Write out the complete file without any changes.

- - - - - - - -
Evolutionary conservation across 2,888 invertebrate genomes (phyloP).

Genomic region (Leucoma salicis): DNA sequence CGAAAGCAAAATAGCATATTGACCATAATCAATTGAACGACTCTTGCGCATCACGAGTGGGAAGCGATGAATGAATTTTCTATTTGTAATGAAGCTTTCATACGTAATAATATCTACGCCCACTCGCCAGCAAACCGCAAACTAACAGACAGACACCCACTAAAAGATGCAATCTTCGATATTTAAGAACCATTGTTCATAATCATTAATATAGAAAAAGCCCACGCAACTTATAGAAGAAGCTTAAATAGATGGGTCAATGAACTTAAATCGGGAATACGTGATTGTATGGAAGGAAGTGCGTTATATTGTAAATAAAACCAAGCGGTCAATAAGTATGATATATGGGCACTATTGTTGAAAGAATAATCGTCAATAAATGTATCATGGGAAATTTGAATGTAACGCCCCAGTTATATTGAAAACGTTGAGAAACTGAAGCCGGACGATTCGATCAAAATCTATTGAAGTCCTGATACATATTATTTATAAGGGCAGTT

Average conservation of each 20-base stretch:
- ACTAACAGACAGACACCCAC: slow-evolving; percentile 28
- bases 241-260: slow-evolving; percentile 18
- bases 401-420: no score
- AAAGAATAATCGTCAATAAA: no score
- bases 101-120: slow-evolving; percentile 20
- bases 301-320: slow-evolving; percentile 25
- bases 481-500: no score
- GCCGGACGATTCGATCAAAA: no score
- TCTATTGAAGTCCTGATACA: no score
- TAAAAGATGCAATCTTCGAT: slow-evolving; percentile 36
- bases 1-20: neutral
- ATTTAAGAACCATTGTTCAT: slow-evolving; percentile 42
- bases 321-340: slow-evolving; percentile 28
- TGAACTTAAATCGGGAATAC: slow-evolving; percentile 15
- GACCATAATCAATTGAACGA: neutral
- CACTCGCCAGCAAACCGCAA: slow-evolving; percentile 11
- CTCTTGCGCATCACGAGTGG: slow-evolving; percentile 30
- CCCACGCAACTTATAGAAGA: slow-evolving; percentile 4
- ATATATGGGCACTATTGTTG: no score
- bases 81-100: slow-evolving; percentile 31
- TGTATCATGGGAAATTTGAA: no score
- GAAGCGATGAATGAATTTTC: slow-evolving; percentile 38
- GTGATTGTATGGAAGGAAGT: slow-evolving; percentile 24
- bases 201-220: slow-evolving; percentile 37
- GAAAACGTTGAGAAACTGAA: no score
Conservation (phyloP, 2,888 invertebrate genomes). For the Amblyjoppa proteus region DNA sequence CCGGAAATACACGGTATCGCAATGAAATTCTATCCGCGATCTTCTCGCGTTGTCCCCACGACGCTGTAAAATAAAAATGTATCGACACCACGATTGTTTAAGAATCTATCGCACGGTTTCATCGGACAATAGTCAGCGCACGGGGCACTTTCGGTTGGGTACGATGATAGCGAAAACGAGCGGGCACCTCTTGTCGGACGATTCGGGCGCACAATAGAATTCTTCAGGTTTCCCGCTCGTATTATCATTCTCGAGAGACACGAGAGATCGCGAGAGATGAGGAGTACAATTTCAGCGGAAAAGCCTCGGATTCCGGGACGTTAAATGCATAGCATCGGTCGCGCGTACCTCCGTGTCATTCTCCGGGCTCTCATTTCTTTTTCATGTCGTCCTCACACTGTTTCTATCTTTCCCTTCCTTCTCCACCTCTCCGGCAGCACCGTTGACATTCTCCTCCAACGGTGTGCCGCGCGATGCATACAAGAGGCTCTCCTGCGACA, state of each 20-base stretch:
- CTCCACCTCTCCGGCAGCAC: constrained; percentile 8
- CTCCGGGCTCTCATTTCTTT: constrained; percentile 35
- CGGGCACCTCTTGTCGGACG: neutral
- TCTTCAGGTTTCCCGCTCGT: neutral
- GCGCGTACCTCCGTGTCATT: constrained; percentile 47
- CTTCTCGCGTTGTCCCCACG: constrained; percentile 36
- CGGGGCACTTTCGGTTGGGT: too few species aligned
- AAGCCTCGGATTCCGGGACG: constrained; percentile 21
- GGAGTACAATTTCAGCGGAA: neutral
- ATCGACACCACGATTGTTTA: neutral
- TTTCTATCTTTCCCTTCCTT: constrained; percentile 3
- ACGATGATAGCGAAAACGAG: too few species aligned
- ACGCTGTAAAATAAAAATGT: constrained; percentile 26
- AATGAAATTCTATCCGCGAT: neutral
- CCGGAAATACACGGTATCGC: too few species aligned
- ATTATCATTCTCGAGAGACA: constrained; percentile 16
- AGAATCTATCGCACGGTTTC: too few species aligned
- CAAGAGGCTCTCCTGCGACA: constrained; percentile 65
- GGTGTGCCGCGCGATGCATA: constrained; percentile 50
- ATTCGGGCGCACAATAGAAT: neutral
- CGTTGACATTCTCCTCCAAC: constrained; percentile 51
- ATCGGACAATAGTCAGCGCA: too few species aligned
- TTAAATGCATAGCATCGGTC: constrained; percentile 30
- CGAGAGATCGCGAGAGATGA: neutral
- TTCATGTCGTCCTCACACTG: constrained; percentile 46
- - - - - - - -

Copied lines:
Evolutionary conservation across 2,888 invertebrate genomes (phyloP).

Genomic region (Leucoma salicis): DNA sequence CGAAAGCAAAATAGCATATTGACCATAATCAATTGAACGACTCTTGCGCATCACGAGTGGGAAGCGATGAATGAATTTTCTATTTGTAATGAAGCTTTCATACGTAATAATATCTACGCCCACTCGCCAGCAAACCGCAAACTAACAGACAGACACCCACTAAAAGATGCAATCTTCGATATTTAAGAACCATTGTTCATAATCATTAATATAGAAAAAGCCCACGCAACTTATAGAAGAAGCTTAAATAGATGGGTCAATGAACTTAAATCGGGAATACGTGATTGTATGGAAGGAAGTGCGTTATATTGTAAATAAAACCAAGCGGTCAATAAGTATGATATATGGGCACTATTGTTGAAAGAATAATCGTCAATAAATGTATCATGGGAAATTTGAATGTAACGCCCCAGTTATATTGAAAACGTTGAGAAACTGAAGCCGGACGATTCGATCAAAATCTATTGAAGTCCTGATACATATTATTTATAAGGGCAGTT

Average conservation of each 20-base stretch:
- ACTAACAGACAGACACCCAC: slow-evolving; percentile 28
- bases 241-260: slow-evolving; percentile 18
- bases 401-420: no score
- AAAGAATAATCGTCAATAAA: no score
- bases 101-120: slow-evolving; percentile 20
- bases 301-320: slow-evolving; percentile 25
- bases 481-500: no score
- GCCGGACGATTCGATCAAAA: no score
- TCTATTGAAGTCCTGATACA: no score
- TAAAAGATGCAATCTTCGAT: slow-evolving; percentile 36
- bases 1-20: neutral
- ATTTAAGAACCATTGTTCAT: slow-evolving; percentile 42
- bases 321-340: slow-evolving; percentile 28
- TGAACTTAAATCGGGAATAC: slow-evolving; percentile 15
- GACCATAATCAATTGAACGA: neutral
- CACTCGCCAGCAAACCGCAA: slow-evolving; percentile 11
- CTCTTGCGCATCACGAGTGG: slow-evolving; percentile 30
- CCCACGCAACTTATAGAAGA: slow-evolving; percentile 4
- ATATATGGGCACTATTGTTG: no score
- bases 81-100: slow-evolving; percentile 31
- TGTATCATGGGAAATTTGAA: no score
- GAAGCGATGAATGAATTTTC: slow-evolving; percentile 38
- GTGATTGTATGGAAGGAAGT: slow-evolving; percentile 24
- bases 201-220: slow-evolving; percentile 37
- GAAAACGTTGAGAAACTGAA: no score
Conservation (phyloP, 2,888 invertebrate genomes). For the Amblyjoppa proteus region DNA sequence CCGGAAATACACGGTATCGCAATGAAATTCTATCCGCGATCTTCTCGCGTTGTCCCCACGACGCTGTAAAATAAAAATGTATCGACACCACGATTGTTTAAGAATCTATCGCACGGTTTCATCGGACAATAGTCAGCGCACGGGGCACTTTCGGTTGGGTACGATGATAGCGAAAACGAGCGGGCACCTCTTGTCGGACGATTCGGGCGCACAATAGAATTCTTCAGGTTTCCCGCTCGTATTATCATTCTCGAGAGACACGAGAGATCGCGAGAGATGAGGAGTACAATTTCAGCGGAAAAGCCTCGGATTCCGGGACGTTAAATGCATAGCATCGGTCGCGCGTACCTCCGTGTCATTCTCCGGGCTCTCATTTCTTTTTCATGTCGTCCTCACACTGTTTCTATCTTTCCCTTCCTTCTCCACCTCTCCGGCAGCACCGTTGACATTCTCCTCCAACGGTGTGCCGCGCGATGCATACAAGAGGCTCTCCTGCGACA, state of each 20-base stretch:
- CTCCACCTCTCCGGCAGCAC: constrained; percentile 8
- CTCCGGGCTCTCATTTCTTT: constrained; percentile 35
- CGGGCACCTCTTGTCGGACG: neutral
- TCTTCAGGTTTCCCGCTCGT: neutral
- GCGCGTACCTCCGTGTCATT: constrained; percentile 47
- CTTCTCGCGTTGTCCCCACG: constrained; percentile 36
- CGGGGCACTTTCGGTTGGGT: too few species aligned
- AAGCCTCGGATTCCGGGACG: constrained; percentile 21
- GGAGTACAATTTCAGCGGAA: neutral
- ATCGACACCACGATTGTTTA: neutral
- TTTCTATCTTTCCCTTCCTT: constrained; percentile 3
- ACGATGATAGCGAAAACGAG: too few species aligned
- ACGCTGTAAAATAAAAATGT: constrained; percentile 26
- AATGAAATTCTATCCGCGAT: neutral
- CCGGAAATACACGGTATCGC: too few species aligned
- ATTATCATTCTCGAGAGACA: constrained; percentile 16
- AGAATCTATCGCACGGTTTC: too few species aligned
- CAAGAGGCTCTCCTGCGACA: constrained; percentile 65
- GGTGTGCCGCGCGATGCATA: constrained; percentile 50
- ATTCGGGCGCACAATAGAAT: neutral
- CGTTGACATTCTCCTCCAAC: constrained; percentile 51
- ATCGGACAATAGTCAGCGCA: too few species aligned
- TTAAATGCATAGCATCGGTC: constrained; percentile 30
- CGAGAGATCGCGAGAGATGA: neutral
- TTCATGTCGTCCTCACACTG: constrained; percentile 46